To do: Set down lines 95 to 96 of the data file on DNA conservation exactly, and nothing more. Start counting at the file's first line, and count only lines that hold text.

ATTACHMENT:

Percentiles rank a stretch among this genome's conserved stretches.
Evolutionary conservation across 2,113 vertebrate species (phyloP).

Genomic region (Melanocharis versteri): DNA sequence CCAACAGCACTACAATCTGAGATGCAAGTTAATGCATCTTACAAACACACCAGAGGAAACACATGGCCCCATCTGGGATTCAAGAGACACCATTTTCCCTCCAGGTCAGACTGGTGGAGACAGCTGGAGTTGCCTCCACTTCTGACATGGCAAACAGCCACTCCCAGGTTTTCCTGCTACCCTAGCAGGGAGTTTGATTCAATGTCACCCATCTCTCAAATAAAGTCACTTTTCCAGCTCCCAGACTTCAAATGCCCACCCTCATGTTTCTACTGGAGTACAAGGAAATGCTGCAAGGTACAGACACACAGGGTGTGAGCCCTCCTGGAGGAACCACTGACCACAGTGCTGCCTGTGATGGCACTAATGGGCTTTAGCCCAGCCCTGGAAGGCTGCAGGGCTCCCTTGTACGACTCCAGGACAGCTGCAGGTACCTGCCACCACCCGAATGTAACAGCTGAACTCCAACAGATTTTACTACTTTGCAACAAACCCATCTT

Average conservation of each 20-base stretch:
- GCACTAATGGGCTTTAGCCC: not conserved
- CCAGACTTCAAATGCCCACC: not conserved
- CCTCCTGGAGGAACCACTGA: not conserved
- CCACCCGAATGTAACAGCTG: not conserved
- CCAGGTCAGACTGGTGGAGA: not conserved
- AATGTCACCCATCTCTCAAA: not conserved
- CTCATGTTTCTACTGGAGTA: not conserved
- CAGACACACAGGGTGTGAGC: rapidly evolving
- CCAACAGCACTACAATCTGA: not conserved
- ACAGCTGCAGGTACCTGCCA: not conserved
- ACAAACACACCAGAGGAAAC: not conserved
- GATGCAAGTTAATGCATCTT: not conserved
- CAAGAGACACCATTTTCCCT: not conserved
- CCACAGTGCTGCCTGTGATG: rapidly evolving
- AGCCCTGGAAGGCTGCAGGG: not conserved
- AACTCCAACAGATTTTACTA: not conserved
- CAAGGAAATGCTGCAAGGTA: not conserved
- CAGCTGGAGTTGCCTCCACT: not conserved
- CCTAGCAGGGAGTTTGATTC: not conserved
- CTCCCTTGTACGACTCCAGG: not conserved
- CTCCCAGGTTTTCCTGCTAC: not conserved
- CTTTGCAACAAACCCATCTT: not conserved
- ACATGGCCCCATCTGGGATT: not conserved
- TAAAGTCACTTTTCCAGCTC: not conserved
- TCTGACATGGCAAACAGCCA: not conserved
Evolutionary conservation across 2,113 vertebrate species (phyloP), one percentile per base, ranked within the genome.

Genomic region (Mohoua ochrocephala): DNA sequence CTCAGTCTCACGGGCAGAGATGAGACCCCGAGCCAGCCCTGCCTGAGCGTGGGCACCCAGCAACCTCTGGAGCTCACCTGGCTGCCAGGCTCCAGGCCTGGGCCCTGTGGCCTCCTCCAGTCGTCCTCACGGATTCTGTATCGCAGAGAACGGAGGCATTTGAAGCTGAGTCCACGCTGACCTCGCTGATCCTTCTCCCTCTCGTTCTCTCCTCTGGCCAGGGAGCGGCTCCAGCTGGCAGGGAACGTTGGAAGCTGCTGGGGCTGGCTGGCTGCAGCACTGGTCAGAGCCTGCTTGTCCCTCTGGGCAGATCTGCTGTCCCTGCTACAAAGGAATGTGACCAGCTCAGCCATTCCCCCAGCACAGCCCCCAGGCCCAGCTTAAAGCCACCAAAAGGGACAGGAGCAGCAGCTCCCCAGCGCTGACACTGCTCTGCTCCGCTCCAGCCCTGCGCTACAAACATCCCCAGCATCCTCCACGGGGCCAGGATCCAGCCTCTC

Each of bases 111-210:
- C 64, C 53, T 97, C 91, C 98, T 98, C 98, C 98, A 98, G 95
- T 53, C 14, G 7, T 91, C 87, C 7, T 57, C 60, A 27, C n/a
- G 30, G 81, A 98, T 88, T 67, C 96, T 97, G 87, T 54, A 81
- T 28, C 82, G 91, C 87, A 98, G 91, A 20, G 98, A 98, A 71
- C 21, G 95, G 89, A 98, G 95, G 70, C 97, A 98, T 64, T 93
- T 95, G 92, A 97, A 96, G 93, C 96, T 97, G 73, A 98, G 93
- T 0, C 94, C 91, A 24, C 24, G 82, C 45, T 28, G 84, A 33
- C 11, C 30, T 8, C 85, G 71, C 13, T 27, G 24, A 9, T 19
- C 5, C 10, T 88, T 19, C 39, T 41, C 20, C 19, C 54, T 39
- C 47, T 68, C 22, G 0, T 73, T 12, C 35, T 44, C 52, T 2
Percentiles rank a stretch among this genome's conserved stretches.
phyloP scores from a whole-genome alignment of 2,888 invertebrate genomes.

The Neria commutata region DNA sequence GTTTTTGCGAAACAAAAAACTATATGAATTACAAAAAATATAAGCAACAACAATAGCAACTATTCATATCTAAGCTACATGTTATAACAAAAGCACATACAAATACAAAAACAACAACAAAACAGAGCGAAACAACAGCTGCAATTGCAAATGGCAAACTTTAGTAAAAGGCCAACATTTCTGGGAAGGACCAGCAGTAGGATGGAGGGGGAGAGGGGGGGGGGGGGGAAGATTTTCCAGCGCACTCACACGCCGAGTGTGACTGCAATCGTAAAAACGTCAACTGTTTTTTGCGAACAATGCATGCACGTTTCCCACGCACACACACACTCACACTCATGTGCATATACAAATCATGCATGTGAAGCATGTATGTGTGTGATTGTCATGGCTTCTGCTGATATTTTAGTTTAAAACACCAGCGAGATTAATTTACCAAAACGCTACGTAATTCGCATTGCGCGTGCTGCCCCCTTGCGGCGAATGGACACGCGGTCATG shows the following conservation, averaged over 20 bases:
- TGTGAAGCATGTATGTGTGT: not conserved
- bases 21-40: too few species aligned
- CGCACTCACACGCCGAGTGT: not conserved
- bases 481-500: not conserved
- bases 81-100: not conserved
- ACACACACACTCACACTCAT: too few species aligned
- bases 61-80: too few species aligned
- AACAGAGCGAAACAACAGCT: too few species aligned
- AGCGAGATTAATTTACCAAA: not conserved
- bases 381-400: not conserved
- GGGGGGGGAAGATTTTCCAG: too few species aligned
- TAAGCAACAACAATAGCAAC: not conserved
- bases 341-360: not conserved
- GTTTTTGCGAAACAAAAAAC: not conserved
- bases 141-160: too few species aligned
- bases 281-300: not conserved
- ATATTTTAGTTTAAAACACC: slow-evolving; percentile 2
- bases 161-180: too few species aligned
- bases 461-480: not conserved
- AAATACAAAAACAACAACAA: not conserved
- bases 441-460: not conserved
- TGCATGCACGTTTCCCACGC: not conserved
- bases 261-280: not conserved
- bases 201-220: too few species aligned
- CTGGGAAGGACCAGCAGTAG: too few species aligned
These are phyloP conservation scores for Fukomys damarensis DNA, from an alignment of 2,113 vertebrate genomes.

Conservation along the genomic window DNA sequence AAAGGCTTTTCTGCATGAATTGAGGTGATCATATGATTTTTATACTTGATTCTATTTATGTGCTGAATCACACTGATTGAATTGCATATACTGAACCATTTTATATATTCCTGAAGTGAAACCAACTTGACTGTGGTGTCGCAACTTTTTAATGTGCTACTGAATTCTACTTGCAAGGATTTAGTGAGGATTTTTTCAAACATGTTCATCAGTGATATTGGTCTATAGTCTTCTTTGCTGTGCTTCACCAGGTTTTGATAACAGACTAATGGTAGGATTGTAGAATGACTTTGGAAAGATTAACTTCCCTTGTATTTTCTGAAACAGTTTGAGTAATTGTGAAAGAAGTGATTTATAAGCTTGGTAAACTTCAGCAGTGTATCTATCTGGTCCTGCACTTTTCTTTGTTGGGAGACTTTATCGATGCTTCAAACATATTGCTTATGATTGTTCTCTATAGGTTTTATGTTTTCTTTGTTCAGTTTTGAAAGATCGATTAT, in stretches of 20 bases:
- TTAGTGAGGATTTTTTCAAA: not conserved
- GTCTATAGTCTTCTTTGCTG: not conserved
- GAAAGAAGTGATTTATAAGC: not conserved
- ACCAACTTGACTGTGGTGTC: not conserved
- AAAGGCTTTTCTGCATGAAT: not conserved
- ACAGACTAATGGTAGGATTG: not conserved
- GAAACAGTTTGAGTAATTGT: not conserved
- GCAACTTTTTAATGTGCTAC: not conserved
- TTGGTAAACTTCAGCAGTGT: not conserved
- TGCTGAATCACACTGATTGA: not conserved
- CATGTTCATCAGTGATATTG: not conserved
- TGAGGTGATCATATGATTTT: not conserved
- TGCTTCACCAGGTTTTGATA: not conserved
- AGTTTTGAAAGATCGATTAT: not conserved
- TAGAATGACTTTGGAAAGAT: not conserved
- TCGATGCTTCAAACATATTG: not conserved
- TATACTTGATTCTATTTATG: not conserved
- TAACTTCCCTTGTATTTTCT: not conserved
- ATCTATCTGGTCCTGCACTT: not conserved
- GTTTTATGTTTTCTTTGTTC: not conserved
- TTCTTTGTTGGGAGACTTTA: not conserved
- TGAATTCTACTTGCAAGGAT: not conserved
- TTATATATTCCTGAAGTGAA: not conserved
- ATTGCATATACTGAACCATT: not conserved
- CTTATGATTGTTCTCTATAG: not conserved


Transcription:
- TTATATATTCCTGAAGTGAA: not conserved
- ATTGCATATACTGAACCATT: not conserved